This Pocket Books edition contains illustrations from Gordon Ross, the first I’ve seen of his, an introduction by Louis Untermeyer, and the first and fifth editions of the FitzGerald translations. True to the publisher’s name, it is indeed pocket size. Slim and compact. It is about as long as the size of my hand.
Although this is called a ‘Pocket Book’ edition, it doesn’t feel like it cut corners on its presentation or build. The art is fantastic, the binding has stood up to time incredibly well, and it even contains footnotes. Interestingly, it does not include the typical bio/introduction, just Louis Untermeyer’s. Regardless, it is a really great edition with wonderful little touches. The art is a real standout for me.
Apologies for the awkward photos and lighting, it was hard to hold down the book and take pictures at the same time.
Printed in the USA. I assume this is the 4th printing of the edition, which was done in 1948. It was originally published in November 1941. It’s interesting seeing the big gap in years between the 3rd and 4th printing. I’m wondering if World War II was the cause?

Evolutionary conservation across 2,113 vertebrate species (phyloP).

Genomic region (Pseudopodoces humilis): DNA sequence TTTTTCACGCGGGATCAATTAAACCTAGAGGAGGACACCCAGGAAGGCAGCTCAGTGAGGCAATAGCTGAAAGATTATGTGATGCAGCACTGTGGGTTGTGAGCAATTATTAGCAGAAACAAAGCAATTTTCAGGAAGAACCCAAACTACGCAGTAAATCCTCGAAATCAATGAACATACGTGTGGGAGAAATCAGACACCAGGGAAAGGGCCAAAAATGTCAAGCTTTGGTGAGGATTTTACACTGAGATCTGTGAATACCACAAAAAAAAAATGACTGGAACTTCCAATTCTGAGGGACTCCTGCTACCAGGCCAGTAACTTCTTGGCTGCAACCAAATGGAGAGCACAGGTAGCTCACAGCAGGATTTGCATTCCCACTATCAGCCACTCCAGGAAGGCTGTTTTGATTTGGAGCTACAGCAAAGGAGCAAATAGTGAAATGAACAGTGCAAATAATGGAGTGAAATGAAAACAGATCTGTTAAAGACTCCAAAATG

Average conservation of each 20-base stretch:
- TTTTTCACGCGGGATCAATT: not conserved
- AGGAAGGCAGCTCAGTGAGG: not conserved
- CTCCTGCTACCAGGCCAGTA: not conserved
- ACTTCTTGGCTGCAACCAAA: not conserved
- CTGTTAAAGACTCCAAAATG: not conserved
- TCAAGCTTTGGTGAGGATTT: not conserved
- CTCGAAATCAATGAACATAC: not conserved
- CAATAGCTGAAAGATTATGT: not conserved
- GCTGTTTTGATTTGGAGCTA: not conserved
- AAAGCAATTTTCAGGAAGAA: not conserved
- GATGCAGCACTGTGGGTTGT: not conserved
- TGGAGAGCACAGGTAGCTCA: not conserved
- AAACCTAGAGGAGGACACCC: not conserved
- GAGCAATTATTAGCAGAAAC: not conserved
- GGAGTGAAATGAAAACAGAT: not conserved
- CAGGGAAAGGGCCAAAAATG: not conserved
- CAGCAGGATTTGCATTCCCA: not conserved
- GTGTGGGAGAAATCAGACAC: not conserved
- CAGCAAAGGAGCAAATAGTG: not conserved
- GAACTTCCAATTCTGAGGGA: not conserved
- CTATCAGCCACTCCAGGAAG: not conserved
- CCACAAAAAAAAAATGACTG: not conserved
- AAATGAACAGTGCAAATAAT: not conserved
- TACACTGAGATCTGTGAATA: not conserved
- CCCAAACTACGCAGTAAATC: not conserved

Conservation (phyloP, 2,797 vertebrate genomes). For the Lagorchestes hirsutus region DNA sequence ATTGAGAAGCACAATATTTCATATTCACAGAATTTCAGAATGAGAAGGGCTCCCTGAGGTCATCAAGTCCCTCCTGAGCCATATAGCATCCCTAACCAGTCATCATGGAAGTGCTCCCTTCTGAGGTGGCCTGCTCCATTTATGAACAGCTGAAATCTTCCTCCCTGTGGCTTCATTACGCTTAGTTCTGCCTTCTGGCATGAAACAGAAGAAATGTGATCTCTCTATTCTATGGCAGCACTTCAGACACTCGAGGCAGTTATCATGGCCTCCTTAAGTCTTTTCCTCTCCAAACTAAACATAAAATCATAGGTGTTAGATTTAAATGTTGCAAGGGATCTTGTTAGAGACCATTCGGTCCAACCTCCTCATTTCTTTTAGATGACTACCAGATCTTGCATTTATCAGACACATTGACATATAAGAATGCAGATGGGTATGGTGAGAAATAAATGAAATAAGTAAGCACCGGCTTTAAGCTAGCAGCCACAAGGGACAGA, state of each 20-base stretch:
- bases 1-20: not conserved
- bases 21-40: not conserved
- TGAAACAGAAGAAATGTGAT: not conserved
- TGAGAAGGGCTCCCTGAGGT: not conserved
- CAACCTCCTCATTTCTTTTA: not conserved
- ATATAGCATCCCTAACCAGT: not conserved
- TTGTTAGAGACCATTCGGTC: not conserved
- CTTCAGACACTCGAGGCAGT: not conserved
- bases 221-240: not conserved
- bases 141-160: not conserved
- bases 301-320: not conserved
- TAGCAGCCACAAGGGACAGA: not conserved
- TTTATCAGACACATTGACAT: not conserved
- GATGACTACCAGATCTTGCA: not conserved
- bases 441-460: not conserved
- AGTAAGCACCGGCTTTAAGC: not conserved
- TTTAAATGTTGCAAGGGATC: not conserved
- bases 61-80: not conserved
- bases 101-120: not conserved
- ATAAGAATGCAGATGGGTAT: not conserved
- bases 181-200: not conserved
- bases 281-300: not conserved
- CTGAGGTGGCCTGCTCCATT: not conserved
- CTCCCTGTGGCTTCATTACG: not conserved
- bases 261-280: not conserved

The cover artwork is bright and descriptive. I love editions that contain so much information up front and inside them…makes it much easier to catalog.
The poetry pages are plainly, but fantastically, executed. On various pages there are footnotes on the meaning of certain phrases. For example, Surly Tapster as the devil and Chequer-board being a reference to chess (which is interesting that it had to be spelled out).
Gordon Ross’s illustrations are wonderful. They have a sort of surreal quality, like Edmund J. Sullivan’s art, but…simpler and streamlined. I really love how Ross brought the quatrains to life and interpreted them. I almost wanted to add each quatrain and Ross’s artwork for them, but I had to limit myself to a few.